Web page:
Use of Botulinum Toxin A in the Treatment of Lower Urinary Tract Disorders: A Review of the Literature.
ABSTRACT: Botulinum neurotoxin (BoNT) is used to treat a variety of ailments, and its therapeutic application in lower urinary tract disorders (LUTDs) is well studied. Robust evidence supporting the efficacy and tolerability of BoNT in the treatment of neurogenic detrusor overactivity (NDO) and non-neurogenic overactive bladder (OAB) has led to regulatory approval for these conditions. Use of BoNT in the treatment of interstitial cystitis/bladder pain syndrome, chronic pelvic pain, and detrusor sphincter dyssynergia has demonstrated some promise, but is still evolving and off-label for these indications. Trials to date do not support the use of BoNT for benign prostatic hyperplasia. This comprehensive review outlines the mechanisms of BoNT in the treatment of LUTDs in adults and presents background and updated data examining the efficacy and adverse events associated with the use of BoNT in common urologic applications.
Project description:To assess the effectiveness and safety of botulinum toxin A (BTX-A) at different dosages for overactive bladder (OAB).The MEDLINE, EMBASE, and Cochrane Controlled Trials Register databases were searched through November 3, 2016 to identify relevant randomized controlled trials (RCTs).Eleven studies were identified in this meta-analysis. Compared with placebo, the urinary incontinence (UI) episodes per week as the primary outcomes, urodynamic parameters including maximum cystometric capacity (MCC), and maximum detrusor pressure (MDP) for neurogenic detrusor overactivity (NDO) at 6 weeks, and for idiopathic detrusor overactivity (IDO) at 36 weeks were evaluated. These and other outcomes for effectiveness of BTX-A at different dosages in two observation periods indicate that a dose greater than 50 U is significantly more effective for certain symptoms of OAB compared with placebo. However, there were no significant differences between some dosages. Compared with placebo, the outcomes of total adverse events for NDO and for IDO show that doses of 300 U and 200 U for NDO are associated with more complications.In consideration that the treatments of BTX-A were with minimal, local, and manageable adverse effects, this meta-analysis demonstrates that BTX-A 200 U is recommended for management of NDO for short-term treatment for there was no significant difference from the larger dose of 300U. The short-term efficacies of BTX-A for IDO remain to be investigated.
Project description:Diabetes mellitus (DM) is an independent risk factor for overactive bladder (OAB). The pathophysiology of DM-associated OAB is multifactorial and time-dependent. Diabetic bladder dysfunction is highly associated with diabetic complications, mainly including diabetic neuropathy and atherosclerosis. Chronic systemic inflammation and bladder urothelial inflammation may contribute to the onset of OAB. Intravesical botulinum toxin A (BoNT-A) injection has proved to be a successful treatment for idiopathic and neurogenic OAB. BoNT-A can inhibit the efferent pathways of the bladder as well as the chronic inflammation and hypersensitivity via the afferent pathways. We conducted a review of the published literature in Pubmed using a combination of two keywords, namely "botulinum toxin A" (BoNT-A) and "overactive bladder", with or without the additional keywords "detrusor overactivity", "diabetes mellitus", "inflammation", and "urodynamic study". We also reviewed the experience of our research teams, who have published several studies of the association between DM and OAB. Since limited data support the effectiveness and safety of BoNT-A for treating patients with DM-associated OAB, a comprehensive evaluation of diabetic complications and urodynamic study is needed before treatment. In the future, it is imperative to explore the clinical characteristics and inflammatory biomarkers of diabetes as determining predictors of the treatment efficacy.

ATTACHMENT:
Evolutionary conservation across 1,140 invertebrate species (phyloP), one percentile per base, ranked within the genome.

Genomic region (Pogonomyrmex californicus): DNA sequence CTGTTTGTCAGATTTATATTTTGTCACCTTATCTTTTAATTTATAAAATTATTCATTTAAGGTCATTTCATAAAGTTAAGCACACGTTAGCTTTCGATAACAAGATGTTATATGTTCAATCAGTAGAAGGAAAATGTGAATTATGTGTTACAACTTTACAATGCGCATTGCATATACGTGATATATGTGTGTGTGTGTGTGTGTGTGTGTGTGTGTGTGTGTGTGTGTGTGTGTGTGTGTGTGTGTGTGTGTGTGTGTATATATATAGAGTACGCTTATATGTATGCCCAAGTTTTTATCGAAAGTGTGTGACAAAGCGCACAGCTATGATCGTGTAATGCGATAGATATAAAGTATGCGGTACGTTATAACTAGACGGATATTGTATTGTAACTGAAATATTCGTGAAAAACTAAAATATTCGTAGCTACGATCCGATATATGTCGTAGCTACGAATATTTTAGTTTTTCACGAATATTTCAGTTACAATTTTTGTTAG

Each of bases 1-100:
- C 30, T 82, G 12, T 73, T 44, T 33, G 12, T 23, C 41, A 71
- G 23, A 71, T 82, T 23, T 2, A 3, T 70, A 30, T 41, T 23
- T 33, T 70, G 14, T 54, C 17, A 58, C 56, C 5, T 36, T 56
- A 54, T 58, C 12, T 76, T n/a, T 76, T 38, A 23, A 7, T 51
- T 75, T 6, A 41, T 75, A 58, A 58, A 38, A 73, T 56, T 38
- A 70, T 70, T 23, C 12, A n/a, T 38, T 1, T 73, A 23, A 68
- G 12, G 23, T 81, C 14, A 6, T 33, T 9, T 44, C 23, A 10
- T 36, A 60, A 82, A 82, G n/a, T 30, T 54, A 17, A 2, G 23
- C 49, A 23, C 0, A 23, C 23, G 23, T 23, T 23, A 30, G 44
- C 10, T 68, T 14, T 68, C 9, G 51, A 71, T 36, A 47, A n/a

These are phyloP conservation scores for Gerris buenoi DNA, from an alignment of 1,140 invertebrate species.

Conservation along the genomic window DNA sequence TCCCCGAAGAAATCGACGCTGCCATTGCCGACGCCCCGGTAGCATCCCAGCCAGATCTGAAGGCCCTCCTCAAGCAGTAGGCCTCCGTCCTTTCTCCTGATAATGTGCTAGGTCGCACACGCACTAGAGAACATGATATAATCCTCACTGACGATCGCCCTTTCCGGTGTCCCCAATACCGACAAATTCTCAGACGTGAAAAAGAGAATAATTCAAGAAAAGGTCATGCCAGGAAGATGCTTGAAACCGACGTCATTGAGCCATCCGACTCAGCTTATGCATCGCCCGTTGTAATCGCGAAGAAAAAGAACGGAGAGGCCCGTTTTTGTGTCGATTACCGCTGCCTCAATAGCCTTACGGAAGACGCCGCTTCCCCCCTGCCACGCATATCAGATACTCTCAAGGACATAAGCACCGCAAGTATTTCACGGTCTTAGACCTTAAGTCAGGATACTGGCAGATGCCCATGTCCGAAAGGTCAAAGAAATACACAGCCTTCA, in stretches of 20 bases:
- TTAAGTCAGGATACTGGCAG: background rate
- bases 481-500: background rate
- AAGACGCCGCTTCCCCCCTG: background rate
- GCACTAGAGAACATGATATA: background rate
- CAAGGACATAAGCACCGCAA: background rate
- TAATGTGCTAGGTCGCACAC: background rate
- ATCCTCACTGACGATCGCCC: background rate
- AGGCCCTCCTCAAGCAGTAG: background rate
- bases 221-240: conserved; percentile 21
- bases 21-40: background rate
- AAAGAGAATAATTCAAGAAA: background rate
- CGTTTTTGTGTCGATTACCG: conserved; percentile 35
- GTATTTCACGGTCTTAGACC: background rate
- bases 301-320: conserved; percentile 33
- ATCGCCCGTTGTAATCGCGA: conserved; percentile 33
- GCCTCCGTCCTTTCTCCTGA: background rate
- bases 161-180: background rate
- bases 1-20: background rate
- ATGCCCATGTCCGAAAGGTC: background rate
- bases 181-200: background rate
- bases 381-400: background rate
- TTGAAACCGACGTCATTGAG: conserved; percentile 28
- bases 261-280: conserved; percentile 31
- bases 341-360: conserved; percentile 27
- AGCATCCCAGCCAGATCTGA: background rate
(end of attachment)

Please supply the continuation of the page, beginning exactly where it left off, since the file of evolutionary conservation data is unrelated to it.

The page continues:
Project description:PURPOSE:OnabotulinumtoxinA has demonstrated efficacy and safety in the treatment of urinary incontinence (UI) associated with neurogenic detrusor overactivity (NDO) and idiopathic overactive bladder (OAB); however, real-world evidence is limited. This postmarketing surveillance study aimed to assess the effectiveness and safety of onabotulinumtoxinA in Korean patients with UI associated with NDO or OAB with an inadequate response or intolerance to anticholinergics. METHODS:Patients received 200 U (NDO) or 100 U (OAB) of onabotulinumtoxinA. Effectiveness (assessed using the validated International Consultation on Incontinence Questionnaire-Short Form [ICIQ-SF]) and safety were assessed for 1-4 months after onabotulinumtoxinA administration. RESULTS:Overall, 686 patients (NDO, 161; OAB, 525) comprised the safety population; of these, 612 patients were analyzed for effectiveness. There was a significant decrease (P<0.0001) in the mean (standard deviation) ICIQ-SF scores in the NDO (-6.8±5.5) and OAB (-6.0±6.4) groups after onabotulinumtoxinA administration. A decrease of >5 points from baseline in the ICIQ-SF score was observed in 64.9% and 47.3% of patients in the NDO and OAB groups, respectively. Following treatment, 59.9% in the NDO group and 43.0% in the OAB group were dry. There was no effect of age on effectiveness in either group. Only 10 adverse drug reactions (ADRs) were reported in 5.6% of NDO patients and 20 ADRs in 3.2% of OAB patients. Most ADRs in both groups were related to the lower urinary tract such as dysuria (NDO, 1.2%; OAB, 0.6%) and urinary retention (NDO, 0.6%; OAB, 1.5%). CONCLUSION:Effectiveness and safety of onabotulinumtoxinA in Korea in a real-world setting was demonstrated.